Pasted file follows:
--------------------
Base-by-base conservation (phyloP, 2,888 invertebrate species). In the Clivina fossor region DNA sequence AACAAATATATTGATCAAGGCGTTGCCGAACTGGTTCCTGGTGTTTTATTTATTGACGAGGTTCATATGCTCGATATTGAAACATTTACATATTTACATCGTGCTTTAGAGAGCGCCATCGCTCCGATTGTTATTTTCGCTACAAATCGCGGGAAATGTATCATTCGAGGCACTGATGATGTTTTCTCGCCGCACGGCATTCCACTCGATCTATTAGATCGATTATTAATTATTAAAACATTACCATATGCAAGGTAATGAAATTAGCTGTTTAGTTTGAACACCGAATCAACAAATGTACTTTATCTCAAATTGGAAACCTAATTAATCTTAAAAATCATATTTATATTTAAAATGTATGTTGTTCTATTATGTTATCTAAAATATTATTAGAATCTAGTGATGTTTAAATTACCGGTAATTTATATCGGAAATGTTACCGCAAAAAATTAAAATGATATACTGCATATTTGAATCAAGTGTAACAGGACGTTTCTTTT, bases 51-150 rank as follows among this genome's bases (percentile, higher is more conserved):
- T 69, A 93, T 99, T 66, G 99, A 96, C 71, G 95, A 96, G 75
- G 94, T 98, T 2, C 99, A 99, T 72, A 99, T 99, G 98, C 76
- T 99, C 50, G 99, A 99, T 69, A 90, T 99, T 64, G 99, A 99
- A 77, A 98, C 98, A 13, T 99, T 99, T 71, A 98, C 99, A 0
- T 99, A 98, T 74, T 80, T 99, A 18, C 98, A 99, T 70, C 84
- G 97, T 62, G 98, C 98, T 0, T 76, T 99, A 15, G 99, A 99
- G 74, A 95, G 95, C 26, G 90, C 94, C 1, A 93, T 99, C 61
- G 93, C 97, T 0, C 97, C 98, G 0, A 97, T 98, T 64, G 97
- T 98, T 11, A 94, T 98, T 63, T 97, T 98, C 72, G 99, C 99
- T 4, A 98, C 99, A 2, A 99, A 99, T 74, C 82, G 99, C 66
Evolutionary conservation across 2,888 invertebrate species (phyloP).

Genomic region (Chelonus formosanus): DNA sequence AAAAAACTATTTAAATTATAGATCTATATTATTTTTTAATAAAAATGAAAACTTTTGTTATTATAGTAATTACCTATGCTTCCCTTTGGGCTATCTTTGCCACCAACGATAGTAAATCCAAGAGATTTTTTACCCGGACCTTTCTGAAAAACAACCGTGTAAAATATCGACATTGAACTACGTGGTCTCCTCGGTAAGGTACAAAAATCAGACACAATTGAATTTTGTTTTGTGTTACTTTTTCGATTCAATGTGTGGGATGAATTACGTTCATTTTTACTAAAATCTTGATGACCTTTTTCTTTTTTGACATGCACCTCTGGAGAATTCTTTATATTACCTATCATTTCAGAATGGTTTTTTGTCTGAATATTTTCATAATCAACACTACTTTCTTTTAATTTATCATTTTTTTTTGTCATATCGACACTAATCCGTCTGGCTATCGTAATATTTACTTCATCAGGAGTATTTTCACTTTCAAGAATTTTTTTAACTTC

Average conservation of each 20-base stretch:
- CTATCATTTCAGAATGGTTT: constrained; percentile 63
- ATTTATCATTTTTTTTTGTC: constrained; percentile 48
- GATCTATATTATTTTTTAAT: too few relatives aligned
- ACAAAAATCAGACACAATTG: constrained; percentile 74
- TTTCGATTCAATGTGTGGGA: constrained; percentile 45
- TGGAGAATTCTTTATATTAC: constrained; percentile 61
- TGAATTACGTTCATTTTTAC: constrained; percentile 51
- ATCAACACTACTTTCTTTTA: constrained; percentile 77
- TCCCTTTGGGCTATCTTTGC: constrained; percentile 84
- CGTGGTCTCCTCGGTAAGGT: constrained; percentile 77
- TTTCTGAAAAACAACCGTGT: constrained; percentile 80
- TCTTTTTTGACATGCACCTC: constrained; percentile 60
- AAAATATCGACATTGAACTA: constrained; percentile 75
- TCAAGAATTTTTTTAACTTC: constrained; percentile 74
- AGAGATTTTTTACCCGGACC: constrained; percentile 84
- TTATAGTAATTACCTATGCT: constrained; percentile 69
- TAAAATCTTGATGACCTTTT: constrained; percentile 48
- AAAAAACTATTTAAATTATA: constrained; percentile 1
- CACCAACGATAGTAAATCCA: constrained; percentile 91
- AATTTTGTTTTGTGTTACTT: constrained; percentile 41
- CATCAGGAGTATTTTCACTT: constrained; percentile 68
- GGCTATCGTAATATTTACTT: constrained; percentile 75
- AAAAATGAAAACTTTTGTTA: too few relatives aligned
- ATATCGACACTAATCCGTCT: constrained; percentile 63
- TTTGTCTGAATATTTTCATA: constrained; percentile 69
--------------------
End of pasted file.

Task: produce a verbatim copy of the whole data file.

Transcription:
Base-by-base conservation (phyloP, 2,888 invertebrate species). In the Clivina fossor region DNA sequence AACAAATATATTGATCAAGGCGTTGCCGAACTGGTTCCTGGTGTTTTATTTATTGACGAGGTTCATATGCTCGATATTGAAACATTTACATATTTACATCGTGCTTTAGAGAGCGCCATCGCTCCGATTGTTATTTTCGCTACAAATCGCGGGAAATGTATCATTCGAGGCACTGATGATGTTTTCTCGCCGCACGGCATTCCACTCGATCTATTAGATCGATTATTAATTATTAAAACATTACCATATGCAAGGTAATGAAATTAGCTGTTTAGTTTGAACACCGAATCAACAAATGTACTTTATCTCAAATTGGAAACCTAATTAATCTTAAAAATCATATTTATATTTAAAATGTATGTTGTTCTATTATGTTATCTAAAATATTATTAGAATCTAGTGATGTTTAAATTACCGGTAATTTATATCGGAAATGTTACCGCAAAAAATTAAAATGATATACTGCATATTTGAATCAAGTGTAACAGGACGTTTCTTTT, bases 51-150 rank as follows among this genome's bases (percentile, higher is more conserved):
- T 69, A 93, T 99, T 66, G 99, A 96, C 71, G 95, A 96, G 75
- G 94, T 98, T 2, C 99, A 99, T 72, A 99, T 99, G 98, C 76
- T 99, C 50, G 99, A 99, T 69, A 90, T 99, T 64, G 99, A 99
- A 77, A 98, C 98, A 13, T 99, T 99, T 71, A 98, C 99, A 0
- T 99, A 98, T 74, T 80, T 99, A 18, C 98, A 99, T 70, C 84
- G 97, T 62, G 98, C 98, T 0, T 76, T 99, A 15, G 99, A 99
- G 74, A 95, G 95, C 26, G 90, C 94, C 1, A 93, T 99, C 61
- G 93, C 97, T 0, C 97, C 98, G 0, A 97, T 98, T 64, G 97
- T 98, T 11, A 94, T 98, T 63, T 97, T 98, C 72, G 99, C 99
- T 4, A 98, C 99, A 2, A 99, A 99, T 74, C 82, G 99, C 66
Evolutionary conservation across 2,888 invertebrate species (phyloP).

Genomic region (Chelonus formosanus): DNA sequence AAAAAACTATTTAAATTATAGATCTATATTATTTTTTAATAAAAATGAAAACTTTTGTTATTATAGTAATTACCTATGCTTCCCTTTGGGCTATCTTTGCCACCAACGATAGTAAATCCAAGAGATTTTTTACCCGGACCTTTCTGAAAAACAACCGTGTAAAATATCGACATTGAACTACGTGGTCTCCTCGGTAAGGTACAAAAATCAGACACAATTGAATTTTGTTTTGTGTTACTTTTTCGATTCAATGTGTGGGATGAATTACGTTCATTTTTACTAAAATCTTGATGACCTTTTTCTTTTTTGACATGCACCTCTGGAGAATTCTTTATATTACCTATCATTTCAGAATGGTTTTTTGTCTGAATATTTTCATAATCAACACTACTTTCTTTTAATTTATCATTTTTTTTTGTCATATCGACACTAATCCGTCTGGCTATCGTAATATTTACTTCATCAGGAGTATTTTCACTTTCAAGAATTTTTTTAACTTC

Average conservation of each 20-base stretch:
- CTATCATTTCAGAATGGTTT: constrained; percentile 63
- ATTTATCATTTTTTTTTGTC: constrained; percentile 48
- GATCTATATTATTTTTTAAT: too few relatives aligned
- ACAAAAATCAGACACAATTG: constrained; percentile 74
- TTTCGATTCAATGTGTGGGA: constrained; percentile 45
- TGGAGAATTCTTTATATTAC: constrained; percentile 61
- TGAATTACGTTCATTTTTAC: constrained; percentile 51
- ATCAACACTACTTTCTTTTA: constrained; percentile 77
- TCCCTTTGGGCTATCTTTGC: constrained; percentile 84
- CGTGGTCTCCTCGGTAAGGT: constrained; percentile 77
- TTTCTGAAAAACAACCGTGT: constrained; percentile 80
- TCTTTTTTGACATGCACCTC: constrained; percentile 60
- AAAATATCGACATTGAACTA: constrained; percentile 75
- TCAAGAATTTTTTTAACTTC: constrained; percentile 74
- AGAGATTTTTTACCCGGACC: constrained; percentile 84
- TTATAGTAATTACCTATGCT: constrained; percentile 69
- TAAAATCTTGATGACCTTTT: constrained; percentile 48
- AAAAAACTATTTAAATTATA: constrained; percentile 1
- CACCAACGATAGTAAATCCA: constrained; percentile 91
- AATTTTGTTTTGTGTTACTT: constrained; percentile 41
- CATCAGGAGTATTTTCACTT: constrained; percentile 68
- GGCTATCGTAATATTTACTT: constrained; percentile 75
- AAAAATGAAAACTTTTGTTA: too few relatives aligned
- ATATCGACACTAATCCGTCT: constrained; percentile 63
- TTTGTCTGAATATTTTCATA: constrained; percentile 69